been the neocolonial nature of such flows. Essentially, the economies of the WAMZ
countries are still structurally colonial. Most of these countries are under the protective
umbrella of world capitalist powers that own investments in them and are interested in
controlling its resources and trade in their (colonial master’s) favour. Though politically
independent and not under the political autonomy of the colonial powers, the ruling class
is in conscious alliance with dominant expatriate capitalists for the exploitation of the
country’s resources and manpower to their mutual benefit. The economy in general,
stands to gain nothing from this unpleasant alliance, which often manifest in millions of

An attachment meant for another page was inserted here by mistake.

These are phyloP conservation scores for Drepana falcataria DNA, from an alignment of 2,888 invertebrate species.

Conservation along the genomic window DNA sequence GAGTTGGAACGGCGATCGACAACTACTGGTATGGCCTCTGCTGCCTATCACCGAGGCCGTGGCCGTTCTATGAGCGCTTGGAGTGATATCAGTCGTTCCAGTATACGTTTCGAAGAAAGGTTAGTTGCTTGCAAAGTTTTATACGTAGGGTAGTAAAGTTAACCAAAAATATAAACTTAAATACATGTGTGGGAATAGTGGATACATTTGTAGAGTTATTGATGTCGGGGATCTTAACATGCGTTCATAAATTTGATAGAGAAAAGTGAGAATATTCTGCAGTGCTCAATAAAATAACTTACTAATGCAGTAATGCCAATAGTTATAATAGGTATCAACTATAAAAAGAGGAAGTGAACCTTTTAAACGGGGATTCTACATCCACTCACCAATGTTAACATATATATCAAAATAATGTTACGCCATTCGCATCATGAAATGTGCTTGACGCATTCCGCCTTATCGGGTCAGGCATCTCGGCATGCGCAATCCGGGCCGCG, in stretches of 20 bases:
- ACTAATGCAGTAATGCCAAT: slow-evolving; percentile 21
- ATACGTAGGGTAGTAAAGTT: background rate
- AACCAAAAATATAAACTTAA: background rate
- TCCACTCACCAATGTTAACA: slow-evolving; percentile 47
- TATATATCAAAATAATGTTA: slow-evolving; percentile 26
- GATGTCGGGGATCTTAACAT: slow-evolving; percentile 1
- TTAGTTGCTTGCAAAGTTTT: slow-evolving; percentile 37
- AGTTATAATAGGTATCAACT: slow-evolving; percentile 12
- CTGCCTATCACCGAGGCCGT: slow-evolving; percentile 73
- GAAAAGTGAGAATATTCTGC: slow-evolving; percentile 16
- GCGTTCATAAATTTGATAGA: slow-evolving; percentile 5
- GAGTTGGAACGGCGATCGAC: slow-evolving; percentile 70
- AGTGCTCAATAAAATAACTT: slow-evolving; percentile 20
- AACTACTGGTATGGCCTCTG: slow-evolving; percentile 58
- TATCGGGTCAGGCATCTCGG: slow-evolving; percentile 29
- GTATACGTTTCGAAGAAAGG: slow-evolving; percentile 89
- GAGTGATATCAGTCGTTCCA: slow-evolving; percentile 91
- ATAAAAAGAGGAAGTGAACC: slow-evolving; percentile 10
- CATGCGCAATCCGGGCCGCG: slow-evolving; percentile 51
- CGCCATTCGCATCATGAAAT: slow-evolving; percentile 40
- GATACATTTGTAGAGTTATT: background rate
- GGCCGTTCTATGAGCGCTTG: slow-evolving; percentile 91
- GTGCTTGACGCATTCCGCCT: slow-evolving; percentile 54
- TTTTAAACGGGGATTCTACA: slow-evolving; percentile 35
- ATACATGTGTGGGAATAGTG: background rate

hard currencies stacked away in foreign banks. In this alliance internal policies are also
used to serve the interests of expatriates and this opens to these interests an avenue for
intervention in domestic affairs of the host countries. Sometimes, inter-ethnic conflicts
among the elites are exploited by the expatriates firms to increase their economic gains
and enjoy unparalleled monopoly (Toyo 1993).
Most African countries in general tend to be too eager to attract FDI. Citing a
UNECA report, Mwilima (2003) submits that “African governments have changed from
being generators of employment and spillovers for the local economy to governors of
state that promote competition and search for foreign capital to fill the resource gap”.
One reason for this change is the wholesale internalization of neo-liberal assumptions
promoted by the IMF and the World Bank. The other relates to the unpleasant alliance
mentioned earlier. The ruling elites are eager to serve the interest of their colonial partner
for selfish and non-patriotic reasons under the façade of pursuing national interest.
Moreover, there is no evidence to show that African countries in general really benefited